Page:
Drury Lane's 'Beauty and the Beast' enchants despite staging missteps
"Disney's Beauty and the Beast" - ★ ★ ★
Longing, conviction and not judging a book by its cover. These are at the heart of "Disney's Beauty and the Beast," the rousing and relevant "tale as old as time" musical currently commanding the stage at Oakbrook Terrace's Drury Lane Theatre under the direction of Alan Souza.
Belle (aptly sung and acted by Glen Ellyn native Erica Stephan) longs to break free of her "provincial life" while her eccentric inventor father Maurice (the charming Mark David Caplan) wishes to give her the life she imagines from the books she's always reading. Belle and Maurice are well-aware that the townspeople find them odd. But they stand true to who they are, especially Belle, who constantly fends off the advances of town macho-man Gaston (a confident Mark Banik).
While en route to an inventors' competition, Maurice loses his way in the forest and stumbles into the castle of the Beast (Brandon Contreras, whose Beast is slightly underwhelming at times). Once a boastful prince, he was punished years earlier by an enchantress who cast a spell over him and his home. When Belle finds her father in the Beast's dungeon, she offers to stay in exchange for his release. Belle doesn't fear the Beast (and neither do we, unfortunately). Rather, she sees him as a bully and stands up to him, which ultimately softens his pride.
The prospect of true love for the Beast, which could break the curse, sends the castle's inventively costumed enchanted objects -- Lumiere (the lithe, amusing Tony Carter), Cogsworth (the endearing Nick Cosgrove) and Mrs. Potts (the self-assured Bri Sudia) -- into a tizzy. The three play off each other seamlessly as they nudge Belle and the Beast together.
Backed by the excellent orchestra led by Christopher Sargent, the lush music by Alan Menken and well-known lyrics by Howard Ashman and Tim Rice carry the production throughout. Ron De Jesus' equally uplifting choreography was on grand display in the showstopping "Be Our Guest" and "Human Again," during which costume designer Ryan Park's enchanted objects wowed.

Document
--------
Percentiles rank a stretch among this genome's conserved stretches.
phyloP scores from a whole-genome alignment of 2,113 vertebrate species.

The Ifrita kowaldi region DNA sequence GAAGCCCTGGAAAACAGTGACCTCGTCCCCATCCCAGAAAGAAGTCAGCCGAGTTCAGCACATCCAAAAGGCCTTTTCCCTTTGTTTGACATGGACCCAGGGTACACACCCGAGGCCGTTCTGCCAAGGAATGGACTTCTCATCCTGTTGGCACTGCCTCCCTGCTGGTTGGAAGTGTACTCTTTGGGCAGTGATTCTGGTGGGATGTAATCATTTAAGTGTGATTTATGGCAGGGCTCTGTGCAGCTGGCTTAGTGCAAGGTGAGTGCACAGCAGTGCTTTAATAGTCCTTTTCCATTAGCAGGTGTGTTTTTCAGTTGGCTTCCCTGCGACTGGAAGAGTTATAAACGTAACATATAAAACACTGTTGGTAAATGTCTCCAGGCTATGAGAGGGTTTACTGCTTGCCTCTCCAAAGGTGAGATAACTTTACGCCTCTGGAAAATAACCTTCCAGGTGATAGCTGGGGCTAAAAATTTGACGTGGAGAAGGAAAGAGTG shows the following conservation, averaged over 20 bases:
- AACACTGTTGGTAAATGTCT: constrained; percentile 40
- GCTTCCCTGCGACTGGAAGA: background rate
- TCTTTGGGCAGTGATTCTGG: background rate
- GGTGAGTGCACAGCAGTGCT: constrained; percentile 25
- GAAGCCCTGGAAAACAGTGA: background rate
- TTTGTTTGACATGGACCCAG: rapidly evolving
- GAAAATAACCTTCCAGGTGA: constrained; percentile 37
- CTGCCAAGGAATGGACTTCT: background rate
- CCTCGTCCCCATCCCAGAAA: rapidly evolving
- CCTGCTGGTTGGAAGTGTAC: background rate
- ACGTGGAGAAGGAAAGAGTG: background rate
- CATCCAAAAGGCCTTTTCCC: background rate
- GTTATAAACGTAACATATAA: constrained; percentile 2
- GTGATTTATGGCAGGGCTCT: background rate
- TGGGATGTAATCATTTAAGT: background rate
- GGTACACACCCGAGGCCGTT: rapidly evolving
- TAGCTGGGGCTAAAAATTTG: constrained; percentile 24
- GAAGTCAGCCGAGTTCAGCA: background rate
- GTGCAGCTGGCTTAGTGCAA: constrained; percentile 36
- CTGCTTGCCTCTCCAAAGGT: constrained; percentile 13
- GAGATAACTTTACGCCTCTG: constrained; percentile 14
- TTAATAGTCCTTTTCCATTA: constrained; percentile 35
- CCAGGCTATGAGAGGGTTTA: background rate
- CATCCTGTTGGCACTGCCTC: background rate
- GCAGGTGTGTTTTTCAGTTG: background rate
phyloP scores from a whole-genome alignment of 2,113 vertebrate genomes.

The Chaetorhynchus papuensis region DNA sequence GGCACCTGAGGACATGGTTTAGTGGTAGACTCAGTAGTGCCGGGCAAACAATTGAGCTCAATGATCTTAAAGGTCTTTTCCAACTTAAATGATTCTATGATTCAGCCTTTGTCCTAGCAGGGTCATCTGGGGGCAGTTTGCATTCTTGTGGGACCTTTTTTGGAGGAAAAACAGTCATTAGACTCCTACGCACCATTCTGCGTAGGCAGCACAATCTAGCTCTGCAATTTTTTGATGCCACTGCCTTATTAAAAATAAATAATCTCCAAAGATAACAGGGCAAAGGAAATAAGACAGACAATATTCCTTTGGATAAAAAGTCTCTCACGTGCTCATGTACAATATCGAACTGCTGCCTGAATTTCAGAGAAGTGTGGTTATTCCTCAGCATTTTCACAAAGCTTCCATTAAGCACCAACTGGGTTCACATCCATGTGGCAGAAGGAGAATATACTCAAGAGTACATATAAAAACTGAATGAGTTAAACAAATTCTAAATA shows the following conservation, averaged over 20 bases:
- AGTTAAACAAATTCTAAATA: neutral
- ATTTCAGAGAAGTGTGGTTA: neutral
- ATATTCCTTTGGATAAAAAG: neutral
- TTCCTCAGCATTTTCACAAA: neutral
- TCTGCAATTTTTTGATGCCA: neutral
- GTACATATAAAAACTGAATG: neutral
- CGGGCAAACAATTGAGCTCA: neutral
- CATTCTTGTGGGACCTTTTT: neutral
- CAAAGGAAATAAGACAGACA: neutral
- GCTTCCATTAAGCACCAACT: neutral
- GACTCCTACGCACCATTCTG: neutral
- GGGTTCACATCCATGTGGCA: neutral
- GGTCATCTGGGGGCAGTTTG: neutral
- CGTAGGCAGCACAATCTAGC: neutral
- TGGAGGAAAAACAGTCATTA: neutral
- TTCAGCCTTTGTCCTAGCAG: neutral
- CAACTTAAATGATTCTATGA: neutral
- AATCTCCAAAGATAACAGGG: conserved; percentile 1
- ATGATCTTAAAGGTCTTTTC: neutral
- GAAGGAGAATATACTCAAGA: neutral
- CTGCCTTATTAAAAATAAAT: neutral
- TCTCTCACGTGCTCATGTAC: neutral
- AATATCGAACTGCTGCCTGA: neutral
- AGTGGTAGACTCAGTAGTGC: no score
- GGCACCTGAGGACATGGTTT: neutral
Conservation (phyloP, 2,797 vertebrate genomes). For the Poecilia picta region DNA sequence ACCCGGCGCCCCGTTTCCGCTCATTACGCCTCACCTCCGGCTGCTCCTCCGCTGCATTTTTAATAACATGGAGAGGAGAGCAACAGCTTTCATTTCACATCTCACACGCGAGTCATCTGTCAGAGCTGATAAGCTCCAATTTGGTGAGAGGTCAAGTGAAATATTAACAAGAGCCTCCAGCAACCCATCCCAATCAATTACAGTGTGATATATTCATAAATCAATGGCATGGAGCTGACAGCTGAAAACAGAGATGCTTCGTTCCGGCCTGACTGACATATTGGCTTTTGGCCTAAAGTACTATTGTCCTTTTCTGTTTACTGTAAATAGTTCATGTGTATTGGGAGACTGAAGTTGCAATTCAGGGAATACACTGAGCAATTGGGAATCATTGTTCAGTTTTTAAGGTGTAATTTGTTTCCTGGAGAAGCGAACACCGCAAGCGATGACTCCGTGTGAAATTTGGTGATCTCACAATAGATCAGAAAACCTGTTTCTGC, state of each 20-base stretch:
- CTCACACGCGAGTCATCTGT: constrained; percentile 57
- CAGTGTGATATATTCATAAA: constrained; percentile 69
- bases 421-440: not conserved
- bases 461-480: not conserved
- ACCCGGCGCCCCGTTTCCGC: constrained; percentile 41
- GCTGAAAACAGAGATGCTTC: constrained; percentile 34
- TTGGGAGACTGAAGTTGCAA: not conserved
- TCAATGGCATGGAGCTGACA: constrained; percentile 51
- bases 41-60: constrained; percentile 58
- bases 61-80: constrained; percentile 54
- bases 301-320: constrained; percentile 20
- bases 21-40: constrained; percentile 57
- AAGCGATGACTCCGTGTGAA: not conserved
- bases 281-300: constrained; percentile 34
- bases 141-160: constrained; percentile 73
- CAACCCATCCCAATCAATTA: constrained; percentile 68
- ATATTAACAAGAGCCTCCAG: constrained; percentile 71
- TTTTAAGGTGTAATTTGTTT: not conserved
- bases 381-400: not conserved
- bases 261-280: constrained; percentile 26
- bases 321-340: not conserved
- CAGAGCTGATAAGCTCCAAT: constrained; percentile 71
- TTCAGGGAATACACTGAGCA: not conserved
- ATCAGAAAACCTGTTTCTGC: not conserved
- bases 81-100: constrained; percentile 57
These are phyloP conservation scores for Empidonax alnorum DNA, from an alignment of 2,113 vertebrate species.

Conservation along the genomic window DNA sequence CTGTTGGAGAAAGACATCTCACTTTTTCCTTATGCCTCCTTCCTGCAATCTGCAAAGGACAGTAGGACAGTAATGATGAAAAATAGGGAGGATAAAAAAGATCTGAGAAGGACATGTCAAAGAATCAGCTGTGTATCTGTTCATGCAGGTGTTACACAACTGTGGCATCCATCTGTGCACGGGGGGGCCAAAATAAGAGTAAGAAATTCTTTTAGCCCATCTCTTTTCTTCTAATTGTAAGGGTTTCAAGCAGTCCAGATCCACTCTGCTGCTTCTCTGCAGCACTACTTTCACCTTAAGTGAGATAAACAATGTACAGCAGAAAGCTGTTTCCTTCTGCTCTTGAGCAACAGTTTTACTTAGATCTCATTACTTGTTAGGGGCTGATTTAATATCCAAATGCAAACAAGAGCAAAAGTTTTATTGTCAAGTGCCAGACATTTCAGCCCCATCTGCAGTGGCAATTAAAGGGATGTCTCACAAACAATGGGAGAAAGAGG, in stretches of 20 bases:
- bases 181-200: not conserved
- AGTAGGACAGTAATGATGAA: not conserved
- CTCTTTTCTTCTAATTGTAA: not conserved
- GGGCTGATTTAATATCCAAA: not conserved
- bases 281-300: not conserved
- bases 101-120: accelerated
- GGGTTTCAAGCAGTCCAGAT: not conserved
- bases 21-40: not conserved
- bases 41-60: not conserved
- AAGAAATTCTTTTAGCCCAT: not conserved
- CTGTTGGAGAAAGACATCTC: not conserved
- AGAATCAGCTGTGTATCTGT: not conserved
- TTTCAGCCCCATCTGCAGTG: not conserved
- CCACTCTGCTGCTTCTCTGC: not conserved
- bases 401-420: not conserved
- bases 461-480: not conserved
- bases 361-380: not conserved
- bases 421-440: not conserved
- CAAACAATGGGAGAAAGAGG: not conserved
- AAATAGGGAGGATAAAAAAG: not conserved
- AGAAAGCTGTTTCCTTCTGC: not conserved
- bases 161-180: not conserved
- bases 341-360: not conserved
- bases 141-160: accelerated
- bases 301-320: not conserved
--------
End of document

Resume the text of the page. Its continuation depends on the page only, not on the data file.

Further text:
That said, in the dramatic scenic design from Kevin Depinet, the main set piece -- a revolving curved grand staircase -- at times was a distraction. When the staircase was downstage, some of the action behind it (the Beast fighting the wolves) was difficult to see. With the staircase moving throughout scenes and a lack of defining props at some points (a small stool and a wardrobe were the only objects to distinguish Belle's "room" in the castle), it was hard to get a sense of where the action was happening.
And, in the final battle between the Beast and Gaston, the action was so far back and dark that it was difficult to follow. Two other quibbles: The "moss" hanging from the moving staircase should be adjusted so as not to get stuck in the actors' hair. And the smoke during the Beast's transformation was overwhelming and distracting -- audience members squirmed as it billowed over the first few rows.
Still, the musical enchants and serves as a necessary reminder to look beyond outward appearances to see the humanity underneath.
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Location: Drury Lane Theatre, 100 Drury Lane, Oakbrook Terrace, (630) 530-0111 or drurylanetheatre.com
Shows: 1:30 p.m. Wednesday, 1:30 and 8 p.m. Thursday, 8 p.m. Friday, 5 and 8:30 p.m. Saturday, 2 and 6 p.m. Sunday; through Sunday, Jan. 27. Also: only noon Saturday, Nov. 17; only at 2:30 p.m. Thursday, Nov. 22; added show at 1:30 p.m. Tuesday, Dec. 4; no show Friday, Dec. 7; no 8:30 p.m. show Jan. 5.
Tickets: $60-$75; dinner and show packages available
Parking: Complimentary valet, parking in adjacent covered garage
Rating: For all audiences, but best for ages 5 and older